38 Chapters
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Democracy and America from Freedom and Culture (1939) (on Thomas Jefferson)

LARRY A HICKMAN Indiana University Press ePub

I make no apology for linking what is said in this chapter with the name of Thomas Jefferson. For he was the first modern to state in human terms the principles of democracy. Were I to make an apology, it would be that in the past I have concerned myself unduly, if a comparison has to be made, with the English writers who have attempted to state the ideals of self-governing communities and the methods appropriate to their realization. If I now prefer to refer to Jefferson it is not, I hope, because of American provincialism, even though I believe that only one who was attached to American soil and who took a consciously alert part in the struggles of the country to attain its independence, could possibly have stated as thoroughly and intimately as did Jefferson the aims embodied in the American tradition: “the definitions and axioms of a free government,” as Lincoln called them. Nor is the chief reason for going to him, rather than to Locke or Bentham or Mill, his greater sobriety of judgment due to that constant tempering of theory with practical experience which also kept his democratic doctrine within human bounds.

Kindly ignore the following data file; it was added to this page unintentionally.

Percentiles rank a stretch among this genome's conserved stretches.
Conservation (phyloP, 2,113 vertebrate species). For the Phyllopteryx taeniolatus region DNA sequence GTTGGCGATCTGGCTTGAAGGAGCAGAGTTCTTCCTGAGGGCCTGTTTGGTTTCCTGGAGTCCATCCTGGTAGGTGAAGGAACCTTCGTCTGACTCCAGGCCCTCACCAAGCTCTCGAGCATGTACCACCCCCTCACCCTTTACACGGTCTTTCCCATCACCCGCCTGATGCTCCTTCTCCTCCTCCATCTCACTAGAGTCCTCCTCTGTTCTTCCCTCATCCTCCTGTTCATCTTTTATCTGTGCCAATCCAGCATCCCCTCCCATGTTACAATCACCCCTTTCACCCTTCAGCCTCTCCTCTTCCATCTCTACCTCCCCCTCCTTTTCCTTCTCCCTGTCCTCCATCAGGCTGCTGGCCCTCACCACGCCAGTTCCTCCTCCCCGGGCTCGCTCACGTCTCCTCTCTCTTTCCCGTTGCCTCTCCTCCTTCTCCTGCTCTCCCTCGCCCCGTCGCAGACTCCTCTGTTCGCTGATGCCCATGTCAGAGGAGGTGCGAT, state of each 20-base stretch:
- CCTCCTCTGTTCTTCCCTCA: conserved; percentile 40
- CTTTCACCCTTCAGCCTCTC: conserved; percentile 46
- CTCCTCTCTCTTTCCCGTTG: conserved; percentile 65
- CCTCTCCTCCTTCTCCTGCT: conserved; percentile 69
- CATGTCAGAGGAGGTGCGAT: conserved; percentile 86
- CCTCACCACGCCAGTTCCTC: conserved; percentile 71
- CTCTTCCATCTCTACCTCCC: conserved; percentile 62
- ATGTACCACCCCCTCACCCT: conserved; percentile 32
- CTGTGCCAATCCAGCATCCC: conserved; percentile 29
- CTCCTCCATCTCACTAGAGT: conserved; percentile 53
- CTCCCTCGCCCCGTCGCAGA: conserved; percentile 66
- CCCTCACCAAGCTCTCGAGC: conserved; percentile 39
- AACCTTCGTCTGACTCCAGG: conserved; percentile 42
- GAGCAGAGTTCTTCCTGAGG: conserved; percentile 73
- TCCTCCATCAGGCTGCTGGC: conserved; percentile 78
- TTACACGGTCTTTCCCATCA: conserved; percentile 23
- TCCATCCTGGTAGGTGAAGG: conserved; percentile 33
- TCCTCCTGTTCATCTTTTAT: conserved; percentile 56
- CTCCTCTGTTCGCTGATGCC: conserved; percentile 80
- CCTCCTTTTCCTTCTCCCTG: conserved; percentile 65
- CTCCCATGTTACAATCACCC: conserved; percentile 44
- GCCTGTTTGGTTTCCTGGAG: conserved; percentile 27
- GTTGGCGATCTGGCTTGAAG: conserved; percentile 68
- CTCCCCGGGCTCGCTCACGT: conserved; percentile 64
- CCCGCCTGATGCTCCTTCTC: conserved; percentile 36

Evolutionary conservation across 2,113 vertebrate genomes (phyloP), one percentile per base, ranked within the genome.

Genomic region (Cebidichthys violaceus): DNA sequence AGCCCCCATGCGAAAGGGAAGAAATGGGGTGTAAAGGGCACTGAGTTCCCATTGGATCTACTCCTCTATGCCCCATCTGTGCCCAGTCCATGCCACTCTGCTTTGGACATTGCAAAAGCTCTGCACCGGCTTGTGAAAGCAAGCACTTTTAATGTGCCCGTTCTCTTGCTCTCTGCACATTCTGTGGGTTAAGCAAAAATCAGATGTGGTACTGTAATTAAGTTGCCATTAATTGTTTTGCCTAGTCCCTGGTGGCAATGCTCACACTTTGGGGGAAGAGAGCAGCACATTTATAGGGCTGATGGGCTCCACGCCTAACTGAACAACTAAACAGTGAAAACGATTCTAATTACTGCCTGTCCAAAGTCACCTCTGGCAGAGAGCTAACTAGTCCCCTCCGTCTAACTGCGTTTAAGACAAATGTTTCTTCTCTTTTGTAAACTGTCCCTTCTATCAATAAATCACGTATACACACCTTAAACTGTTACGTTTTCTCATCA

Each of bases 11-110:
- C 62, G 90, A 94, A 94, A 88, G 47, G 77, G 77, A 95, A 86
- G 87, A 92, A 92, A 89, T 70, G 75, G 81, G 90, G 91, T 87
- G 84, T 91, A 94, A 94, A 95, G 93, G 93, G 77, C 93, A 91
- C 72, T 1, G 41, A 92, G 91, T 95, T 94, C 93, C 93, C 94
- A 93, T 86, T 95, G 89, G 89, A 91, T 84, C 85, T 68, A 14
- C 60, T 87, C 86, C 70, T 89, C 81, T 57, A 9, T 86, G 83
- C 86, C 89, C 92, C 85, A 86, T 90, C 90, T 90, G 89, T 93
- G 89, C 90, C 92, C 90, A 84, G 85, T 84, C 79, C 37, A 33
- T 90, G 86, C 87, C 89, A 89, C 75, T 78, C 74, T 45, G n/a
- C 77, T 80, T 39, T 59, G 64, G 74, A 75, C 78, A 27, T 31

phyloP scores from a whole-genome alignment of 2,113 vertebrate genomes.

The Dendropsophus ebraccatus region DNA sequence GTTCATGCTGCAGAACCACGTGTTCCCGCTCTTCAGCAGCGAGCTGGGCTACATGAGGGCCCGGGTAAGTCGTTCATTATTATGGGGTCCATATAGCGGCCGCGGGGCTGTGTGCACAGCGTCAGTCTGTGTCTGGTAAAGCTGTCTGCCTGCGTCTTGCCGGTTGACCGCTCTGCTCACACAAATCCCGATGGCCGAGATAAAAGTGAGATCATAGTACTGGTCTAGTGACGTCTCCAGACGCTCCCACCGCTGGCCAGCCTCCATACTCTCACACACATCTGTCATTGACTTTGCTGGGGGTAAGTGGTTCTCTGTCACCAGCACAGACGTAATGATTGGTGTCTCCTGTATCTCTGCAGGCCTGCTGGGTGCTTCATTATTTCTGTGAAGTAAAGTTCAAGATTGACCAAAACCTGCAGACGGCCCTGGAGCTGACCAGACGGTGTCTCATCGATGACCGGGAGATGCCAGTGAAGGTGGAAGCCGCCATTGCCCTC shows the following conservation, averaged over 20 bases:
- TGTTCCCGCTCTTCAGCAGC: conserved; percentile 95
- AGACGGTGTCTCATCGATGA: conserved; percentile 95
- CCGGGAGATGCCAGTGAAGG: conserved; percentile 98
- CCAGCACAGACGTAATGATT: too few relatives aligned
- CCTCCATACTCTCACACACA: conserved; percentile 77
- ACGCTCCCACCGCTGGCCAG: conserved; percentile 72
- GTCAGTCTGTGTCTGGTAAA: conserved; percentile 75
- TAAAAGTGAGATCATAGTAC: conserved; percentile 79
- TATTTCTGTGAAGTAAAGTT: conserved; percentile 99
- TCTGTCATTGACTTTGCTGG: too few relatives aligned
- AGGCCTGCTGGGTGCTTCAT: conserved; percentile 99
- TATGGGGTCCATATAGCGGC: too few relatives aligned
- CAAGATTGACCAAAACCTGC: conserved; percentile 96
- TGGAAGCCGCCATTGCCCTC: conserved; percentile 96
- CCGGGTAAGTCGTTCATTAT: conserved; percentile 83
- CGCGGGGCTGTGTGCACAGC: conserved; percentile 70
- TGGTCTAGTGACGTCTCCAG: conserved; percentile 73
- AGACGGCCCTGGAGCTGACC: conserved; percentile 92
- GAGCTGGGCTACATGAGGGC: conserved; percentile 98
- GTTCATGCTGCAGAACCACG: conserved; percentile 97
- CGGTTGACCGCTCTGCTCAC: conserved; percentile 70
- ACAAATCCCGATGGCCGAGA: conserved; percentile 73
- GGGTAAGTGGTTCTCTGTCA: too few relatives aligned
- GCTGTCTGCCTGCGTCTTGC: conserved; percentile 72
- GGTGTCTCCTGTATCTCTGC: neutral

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Voluntarism and the Roycean Philosophy (1916) (on Josiah Royce)

LARRY A HICKMAN Indiana University Press ePub

I am not about to inflict upon you a belated discovery that voluntarism is an integral factor in the Roycean theory of knowledge. Were it not obvious of itself, we have the emphatic utterances of Professor Royce himself in his address to this Association twelve years ago. Following a clue in that paper, it is my purpose to present some considerations relative to the relationship of voluntarism and intellectual-ism1 in the earliest phase of Mr. Royce’s published philosophy, thinking that the matter has historic interest and that it involves points relevant to forming a critical judgment of his later developments. Let me begin by quoting Mr. Royce upon his own early attitude. In 1881 he wrote a paper in which he “expressed a sincere desire to state the theory of truth wholly in terms of an interpretation of our judgments as present acknowledgments, since it made these judgments the embodiments of conscious attitudes that I then conceived to be essentially ethical and to be capable of no restatement in terms of any absolute warrant whatever.” And, referring to his change of views in the last respect, he says: “I am still of the opinion that judging is an activity guided by essentially ethical motives. I still hold that, for any truth seeker, the object of his belief is also the object of his will to believe.… I still maintain that every intelligent soul, however weak or confused, recognizes no truth except that which intelligently embodies its own present purpose.”2 The statement is explicit. Taken in connection with the earlier position, it arouses curiosity as to the reasons for the transition from subordination of intellect to will to the reversed position.

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Evolution and Ethics (1898)

LARRY A HICKMAN Indiana University Press ePub